User Interface, no doubt a riveting topic for another blog post. Wait don’t leave! UI is rather important. When done poorly the user will struggle against it and when done well the user might not notice it at all. Ultimately UI is a means to convey critical information to the player. This can range from: how much health the player has, direction of threats or simply navigating through menus.
The Dead Space games are a paragon of excellent UI design. For those unfamilar with the series it’s a third person shooter with a survival horror element and is set in various fictional space ship environments. I highly recommend the first two entries in the series, the third one not so much. So why is the UI so neat you ask? Simply because it is both extremely functional and unobstrusive.
The health bar is built into the spine of the player’s space mining suit, when the player aims a display appears on the weapon showing the ammo level. Even the inventory is immersive, which is projected from the suit as a hologram without pausing time. You can check out in-game screenshots below.
The lead UI designer Dino Ignacio wanted the UI to be diegetic, you can read a great interview with him here. The Dead Space UI is awesome because important information was all told in-game while the game was happening.
I thought this was relevant as I have tried to implement UI in the same spirit. Earlier iterations of my game showed player scores via text at the top of the screen. Now score is represented visually on the player sprite itself.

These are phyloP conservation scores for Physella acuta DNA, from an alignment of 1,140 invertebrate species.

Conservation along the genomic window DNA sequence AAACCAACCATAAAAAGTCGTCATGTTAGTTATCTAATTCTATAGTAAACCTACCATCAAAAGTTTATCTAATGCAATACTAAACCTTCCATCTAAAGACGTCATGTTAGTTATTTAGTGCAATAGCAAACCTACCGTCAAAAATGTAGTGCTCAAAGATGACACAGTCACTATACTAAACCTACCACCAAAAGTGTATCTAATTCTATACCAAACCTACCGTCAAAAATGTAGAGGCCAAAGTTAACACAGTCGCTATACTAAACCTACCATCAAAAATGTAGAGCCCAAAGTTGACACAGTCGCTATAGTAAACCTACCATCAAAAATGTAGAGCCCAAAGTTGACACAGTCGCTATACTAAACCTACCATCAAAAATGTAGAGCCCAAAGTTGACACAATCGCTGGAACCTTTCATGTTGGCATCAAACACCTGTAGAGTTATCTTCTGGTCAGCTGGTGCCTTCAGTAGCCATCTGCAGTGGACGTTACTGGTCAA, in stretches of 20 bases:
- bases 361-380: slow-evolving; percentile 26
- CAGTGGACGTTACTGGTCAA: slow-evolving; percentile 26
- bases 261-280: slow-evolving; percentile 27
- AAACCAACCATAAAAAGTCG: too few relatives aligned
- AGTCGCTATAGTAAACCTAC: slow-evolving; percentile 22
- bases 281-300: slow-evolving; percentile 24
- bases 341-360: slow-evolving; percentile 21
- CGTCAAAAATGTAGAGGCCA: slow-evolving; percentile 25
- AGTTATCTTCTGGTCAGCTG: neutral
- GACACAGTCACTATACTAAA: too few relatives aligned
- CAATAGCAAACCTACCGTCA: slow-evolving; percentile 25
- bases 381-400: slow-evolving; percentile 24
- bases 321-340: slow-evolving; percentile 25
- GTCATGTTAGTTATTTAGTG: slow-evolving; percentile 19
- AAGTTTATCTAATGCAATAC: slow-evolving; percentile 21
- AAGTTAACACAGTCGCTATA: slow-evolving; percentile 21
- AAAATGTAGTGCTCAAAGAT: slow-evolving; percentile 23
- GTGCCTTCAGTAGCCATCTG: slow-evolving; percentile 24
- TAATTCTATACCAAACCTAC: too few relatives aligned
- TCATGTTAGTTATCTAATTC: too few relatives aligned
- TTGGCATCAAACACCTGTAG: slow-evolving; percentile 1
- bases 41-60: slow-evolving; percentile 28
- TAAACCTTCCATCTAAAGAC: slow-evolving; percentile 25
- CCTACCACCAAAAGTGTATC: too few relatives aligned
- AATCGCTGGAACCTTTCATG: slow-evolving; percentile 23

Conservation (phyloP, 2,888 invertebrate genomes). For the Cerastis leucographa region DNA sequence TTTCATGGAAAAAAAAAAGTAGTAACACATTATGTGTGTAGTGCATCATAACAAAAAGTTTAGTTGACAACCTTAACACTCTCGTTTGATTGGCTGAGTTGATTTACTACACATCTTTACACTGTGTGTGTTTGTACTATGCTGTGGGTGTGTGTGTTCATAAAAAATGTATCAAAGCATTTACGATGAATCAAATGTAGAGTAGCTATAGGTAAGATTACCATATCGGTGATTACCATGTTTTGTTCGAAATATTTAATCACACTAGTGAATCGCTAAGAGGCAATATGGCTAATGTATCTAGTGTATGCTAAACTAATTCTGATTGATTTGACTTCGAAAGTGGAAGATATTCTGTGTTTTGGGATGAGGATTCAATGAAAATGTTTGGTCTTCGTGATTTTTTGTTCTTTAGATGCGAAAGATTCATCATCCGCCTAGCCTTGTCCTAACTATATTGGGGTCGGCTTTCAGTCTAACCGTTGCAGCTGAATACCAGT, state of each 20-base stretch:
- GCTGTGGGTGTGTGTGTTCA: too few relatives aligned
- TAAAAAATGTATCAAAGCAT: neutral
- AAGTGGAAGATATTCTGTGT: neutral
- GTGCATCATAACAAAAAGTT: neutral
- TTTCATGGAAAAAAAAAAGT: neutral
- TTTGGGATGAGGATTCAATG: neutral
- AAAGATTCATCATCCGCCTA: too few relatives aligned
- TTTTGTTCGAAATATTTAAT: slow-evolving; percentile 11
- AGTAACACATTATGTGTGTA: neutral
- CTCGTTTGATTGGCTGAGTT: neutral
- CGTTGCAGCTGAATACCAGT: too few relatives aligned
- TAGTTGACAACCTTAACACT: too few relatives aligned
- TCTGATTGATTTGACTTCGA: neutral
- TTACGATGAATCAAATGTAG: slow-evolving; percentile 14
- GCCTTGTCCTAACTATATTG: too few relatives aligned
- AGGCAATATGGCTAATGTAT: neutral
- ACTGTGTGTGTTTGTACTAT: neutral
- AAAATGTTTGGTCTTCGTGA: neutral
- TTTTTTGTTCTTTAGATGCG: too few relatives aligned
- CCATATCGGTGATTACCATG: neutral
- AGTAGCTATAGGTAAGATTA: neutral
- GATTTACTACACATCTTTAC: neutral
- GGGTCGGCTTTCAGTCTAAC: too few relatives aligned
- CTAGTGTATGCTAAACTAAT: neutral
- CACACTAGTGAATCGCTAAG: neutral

On the other hand I had a pretty clear idea from the start on how I should represent player health which hollows out the sprite as damage is taken.
The traditional way of displaying health would usually be a health bar at the top of the screen or just above the player sprite. I think my method is a little better in conveying the same information in a less obtrusive fashion. All the player specific information is found on the player itself: health, score (and who won), player number (via the pointer shape) and direction the player is facing.
Anyone who has played video games will tell you that your focus is rather specific and information on the periphery is likely to be ignored. This is especially true in non-turn based action games where the focus is centered on the player being controlled. So I think it makes sense to have all the information visually represented on the player which can be read without taking an eye off the action.
I’ve been busy redoing menus, adding content, getting paper work done, looking into adding trails to projectiles and the usual bug fixing. I also went to a friend’s wedding on the weekend where I got to talk to another developer who recently released their first game. It’s a grid based puzzler called Randy which is available on iOS devices.
That’s about it for this week, a public test build draws ever closer. I’ll finish up adding modifiers for now and add in missing sound effects so you guys can tell me what you think.